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Assessment centres


Assessment centres are an important part of graduate recruitment. Employers and graduates examine what to expect during the day, what the employers are looking for and provide advice on how to succeed throughout the centre.

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  • GE = Greg Edwards, Corporate eCommerce, Deutsche Bank
  • MP = Melissa Potente, Graduate, UEL
  • AP = Anand Patel, Resourcing Support Manager, Tube Lines
  • GP = Glenda Pringle, Student, UEL

GE: The best way to succeed in an assessment centre is to be rested, is to be focused, and to practice the modules in advance of the day.

MP: Having undertaken a mock assessment centre at UEL, when I came to do an actual assessment centre, I was totally prepared for what was expected of me. I knew how tough it was going to be so I was able to concentrate on what I needed to do and not panic.

AP: My top tips for succeeding in an assessment centre are to be confident in yourself, you’ve made it to that stage of the assessment process so clearly they have seen something in you that they like, but be prepared for the writing exercise you’ll have and be prepared to talk to people as you’ll meet a lot of different people.

GE: The most important thing to avoid in an assessment centre is losing the plot, you have to remain resilient and composed throughout the day.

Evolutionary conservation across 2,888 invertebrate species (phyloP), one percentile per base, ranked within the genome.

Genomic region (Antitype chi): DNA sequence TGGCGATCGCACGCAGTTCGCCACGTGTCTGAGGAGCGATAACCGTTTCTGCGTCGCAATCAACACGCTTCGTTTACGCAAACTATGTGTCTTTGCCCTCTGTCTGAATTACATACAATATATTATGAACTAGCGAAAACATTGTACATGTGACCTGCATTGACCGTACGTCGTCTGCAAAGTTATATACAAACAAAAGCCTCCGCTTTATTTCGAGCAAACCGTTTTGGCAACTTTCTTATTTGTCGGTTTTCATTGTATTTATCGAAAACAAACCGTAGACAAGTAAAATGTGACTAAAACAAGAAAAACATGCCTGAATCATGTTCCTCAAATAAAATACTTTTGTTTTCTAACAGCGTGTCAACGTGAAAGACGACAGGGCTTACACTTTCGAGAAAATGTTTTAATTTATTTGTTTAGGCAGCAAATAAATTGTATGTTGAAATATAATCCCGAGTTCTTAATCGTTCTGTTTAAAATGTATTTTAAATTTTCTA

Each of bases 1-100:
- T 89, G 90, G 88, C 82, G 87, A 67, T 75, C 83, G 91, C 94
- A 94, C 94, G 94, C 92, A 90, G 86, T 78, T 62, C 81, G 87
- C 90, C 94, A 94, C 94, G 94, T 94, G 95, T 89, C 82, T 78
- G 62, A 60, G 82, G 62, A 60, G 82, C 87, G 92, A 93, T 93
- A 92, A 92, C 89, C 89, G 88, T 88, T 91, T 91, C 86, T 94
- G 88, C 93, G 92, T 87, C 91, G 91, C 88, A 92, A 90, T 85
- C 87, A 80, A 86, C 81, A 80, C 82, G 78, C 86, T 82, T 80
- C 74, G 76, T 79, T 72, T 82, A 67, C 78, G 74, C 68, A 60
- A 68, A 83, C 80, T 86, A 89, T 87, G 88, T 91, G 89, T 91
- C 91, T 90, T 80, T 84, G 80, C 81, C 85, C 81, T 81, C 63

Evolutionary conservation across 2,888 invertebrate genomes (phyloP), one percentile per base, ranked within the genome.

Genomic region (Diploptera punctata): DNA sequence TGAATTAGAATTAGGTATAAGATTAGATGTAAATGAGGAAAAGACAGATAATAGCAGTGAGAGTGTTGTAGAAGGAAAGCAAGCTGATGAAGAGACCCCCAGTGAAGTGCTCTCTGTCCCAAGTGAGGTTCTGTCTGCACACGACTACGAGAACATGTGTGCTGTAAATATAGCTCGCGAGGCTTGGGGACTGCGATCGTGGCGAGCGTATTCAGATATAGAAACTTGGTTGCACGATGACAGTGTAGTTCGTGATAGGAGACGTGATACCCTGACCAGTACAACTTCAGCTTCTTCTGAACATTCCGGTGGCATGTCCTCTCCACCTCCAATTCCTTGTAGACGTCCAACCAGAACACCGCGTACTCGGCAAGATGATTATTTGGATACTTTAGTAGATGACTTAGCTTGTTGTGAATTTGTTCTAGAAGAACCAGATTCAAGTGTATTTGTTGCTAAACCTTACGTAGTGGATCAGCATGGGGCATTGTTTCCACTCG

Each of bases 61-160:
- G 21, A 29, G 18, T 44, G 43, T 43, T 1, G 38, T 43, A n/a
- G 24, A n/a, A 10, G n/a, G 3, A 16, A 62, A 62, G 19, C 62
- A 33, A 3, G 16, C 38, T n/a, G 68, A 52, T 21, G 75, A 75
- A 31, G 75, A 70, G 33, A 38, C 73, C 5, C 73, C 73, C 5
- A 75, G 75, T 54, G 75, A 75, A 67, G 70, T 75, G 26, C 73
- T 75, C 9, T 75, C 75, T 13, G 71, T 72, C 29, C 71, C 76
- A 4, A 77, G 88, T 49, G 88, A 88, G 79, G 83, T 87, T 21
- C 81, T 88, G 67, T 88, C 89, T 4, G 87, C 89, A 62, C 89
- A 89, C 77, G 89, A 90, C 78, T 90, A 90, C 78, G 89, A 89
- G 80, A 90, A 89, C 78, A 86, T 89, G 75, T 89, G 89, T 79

AP: You get told to try and relax in an assessment centre but realistically you’re being assessed all day even when you’re on gaps during lunch or whatever, you’re still going to be meeting people and they are still going to be making judgements on you so try not to relax too much.

MP: In group activities make sure you get your voice heard, make sure all of your points are relevant, but allow other people in the group to talk which shows you have good teamwork and are able to support a good working atmosphere.

GE: Again you’re looking at someone to be original. There’s no point in trying to be the leader and then having nothing to contribute to the team, leading in itself is not the task at hand. The task at hand is helping the group overall, contribute and get to the end goal. So I think students have to be very wary of how they position themselves within the team and make sure they’re seen as adding value.

MP: In psychometric tests be honest, it's there to match your skills with that job, so if you haven’t got the skills you probably don't want to undertake that job anyway. In presentations always introduce yourself, introduce what you’re going to talk about, don’t try to cram everything in. Make your slides short and succinct and always leave some time for questions at the end.

GP: One opportunity that helped me with UEL is when I went for a Merrill Lynch assessment centre. It was really, really good. First, we did a group exercise in which we had to get together and communicate effectively to solve a problem that was set by UEL. Secondly, we had to present. It was an individual presentation that we had to do on a company that we chose and talk about how they can improve, whether financially or within an area of marketing or whichever way we chose best.

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